Fact Check

Did Millions of Anti-Maskers and QAnon Supporters March in Germany?

A photograph truly shows a large group of people gathered in Germany … in 1997 … for a music festival.

Published Sept. 2, 2020

Updated Oct. 20, 2020
 (Internet meme)
Image Via Internet meme
A photograph shows a large anti-mask protest in Germany.

In August 2020, a photograph supposedly showing a huge crowd of QAnon supporters in Berlin, Germany, protesting against mask regulations and COVID-19 vaccinations was widely shared on social media:

This is not a photograph of a QAnon protest in Berlin, Germany. This image was actually taken at a music festival in 1997.

This image was circulated on social media in August 2020 as anti-lockdown protests were truly taking place in Berlin and other European cities. These protests attracted thousands of people, but they were nowhere near as large as the crowd pictured in the above-displayed image.

The BBC reported that one of the largest protests took place in Berlin, and numbered close to 40,000 people:

Some 38,000 people took to the streets in the city for mostly peaceful demonstrations.

Later hundreds of protesters, many from the far right, tried to storm the Reichstag, the home of Germany's federal parliament.

A number of people were arrested and German politicians condemned the attack as "shameful" and "unacceptable".
Some of those involved had insignia from the far-right Reichsbürger (Reich Citizens) movement. Vice Chancellor Olaf Scholz said: "Nazi symbols as well as Reichsbürger and Imperial German flags have no place in the German Bundestag."


Rallies protesting against coronavirus restrictions took place in other European cities with some demonstrators calling the virus a hoax.

Thousands gathered in London's Trafalgar Square to protest against issues including coronavirus restrictions and 5G. Signs reading "masks are muzzles" and "new normal = new fascism" were held up.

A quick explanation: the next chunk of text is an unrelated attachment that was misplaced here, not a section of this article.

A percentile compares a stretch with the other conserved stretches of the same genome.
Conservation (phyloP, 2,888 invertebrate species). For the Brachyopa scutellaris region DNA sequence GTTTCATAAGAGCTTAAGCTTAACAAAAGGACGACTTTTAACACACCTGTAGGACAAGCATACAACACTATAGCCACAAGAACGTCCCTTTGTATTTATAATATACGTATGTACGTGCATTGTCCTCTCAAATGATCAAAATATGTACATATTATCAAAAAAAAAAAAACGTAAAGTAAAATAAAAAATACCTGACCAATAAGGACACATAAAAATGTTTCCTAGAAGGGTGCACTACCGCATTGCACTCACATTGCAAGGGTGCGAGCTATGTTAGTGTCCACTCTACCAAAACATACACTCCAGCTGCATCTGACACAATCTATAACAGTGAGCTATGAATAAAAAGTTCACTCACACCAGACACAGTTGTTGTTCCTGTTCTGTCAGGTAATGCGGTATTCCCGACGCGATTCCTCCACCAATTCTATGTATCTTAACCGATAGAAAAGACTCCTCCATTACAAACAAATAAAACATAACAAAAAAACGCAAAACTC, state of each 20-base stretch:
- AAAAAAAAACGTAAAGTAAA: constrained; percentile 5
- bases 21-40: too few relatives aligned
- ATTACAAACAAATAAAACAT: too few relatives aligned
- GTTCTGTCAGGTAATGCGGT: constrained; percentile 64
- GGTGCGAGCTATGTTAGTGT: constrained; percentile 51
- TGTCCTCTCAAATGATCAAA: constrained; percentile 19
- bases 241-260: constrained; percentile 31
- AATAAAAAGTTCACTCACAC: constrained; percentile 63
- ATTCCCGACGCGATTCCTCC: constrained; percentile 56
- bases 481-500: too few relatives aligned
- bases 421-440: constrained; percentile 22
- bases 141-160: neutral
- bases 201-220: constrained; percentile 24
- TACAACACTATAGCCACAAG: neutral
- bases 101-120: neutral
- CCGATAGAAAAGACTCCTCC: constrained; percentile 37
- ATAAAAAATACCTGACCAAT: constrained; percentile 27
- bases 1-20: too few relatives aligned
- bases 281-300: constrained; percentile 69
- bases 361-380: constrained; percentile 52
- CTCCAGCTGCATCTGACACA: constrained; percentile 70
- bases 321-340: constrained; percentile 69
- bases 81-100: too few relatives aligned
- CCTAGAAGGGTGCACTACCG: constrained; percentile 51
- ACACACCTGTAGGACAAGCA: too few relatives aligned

A video from DW, a German news outlet, provides a glimpse at the actual size of these protests:

While these anti-mask protests were sizable, some social media users started to spread images in an apparent attempt to show that they were bigger than they actually were. The miscaptioned image, for instance, actually shows a bird's-eye view of "The Love Parade," an annual music festival, in the Charlottenburg district of Berlin in 1997. The original photograph was taken by Robert Grahn and is viewable here.

Another similar concert photo was mislabeled and shared as if it showed an anti-mask protest.

The following image was shared on Facebook as if it showed "yesterday's protest in Berlin," where "over 1 million people marched against quarantine restrictions." An investigation by Reuters, however, found that this image was actually taken in Zurich, Switzerland, during "Street Parade," an annual techno music festival.

In turn, the Zurich photo was shared with a false caption yet again in October 2020, when it was claimed that it shows a Trump rally in Miami:



Schmmidt, Axel.   "Fact check: Photo Shows 2019 Music Event in Zurich, Not Coronavirus Protest in Berlin."     Reuters.   3 August 2020.

BBC.   "Germany Coronavirus: Hundreds Arrested in German 'Anti-Corona' Protests."     31 August 2020.

Pleitgen, Fred.   "Thousands of Covid-Deniers Protest in Berlin and London."     CNN.   30 August 2020.

Chazan, Guy.   "Berlin Virus Protests Show Far-Right Seizing on Restrictions Fatigue."     Financial Times.   30 August 2020.


Update [Oct. 20, 2020]: Added variant labeled "Trump rally in Miami."

Dan Evon is a former writer for Snopes.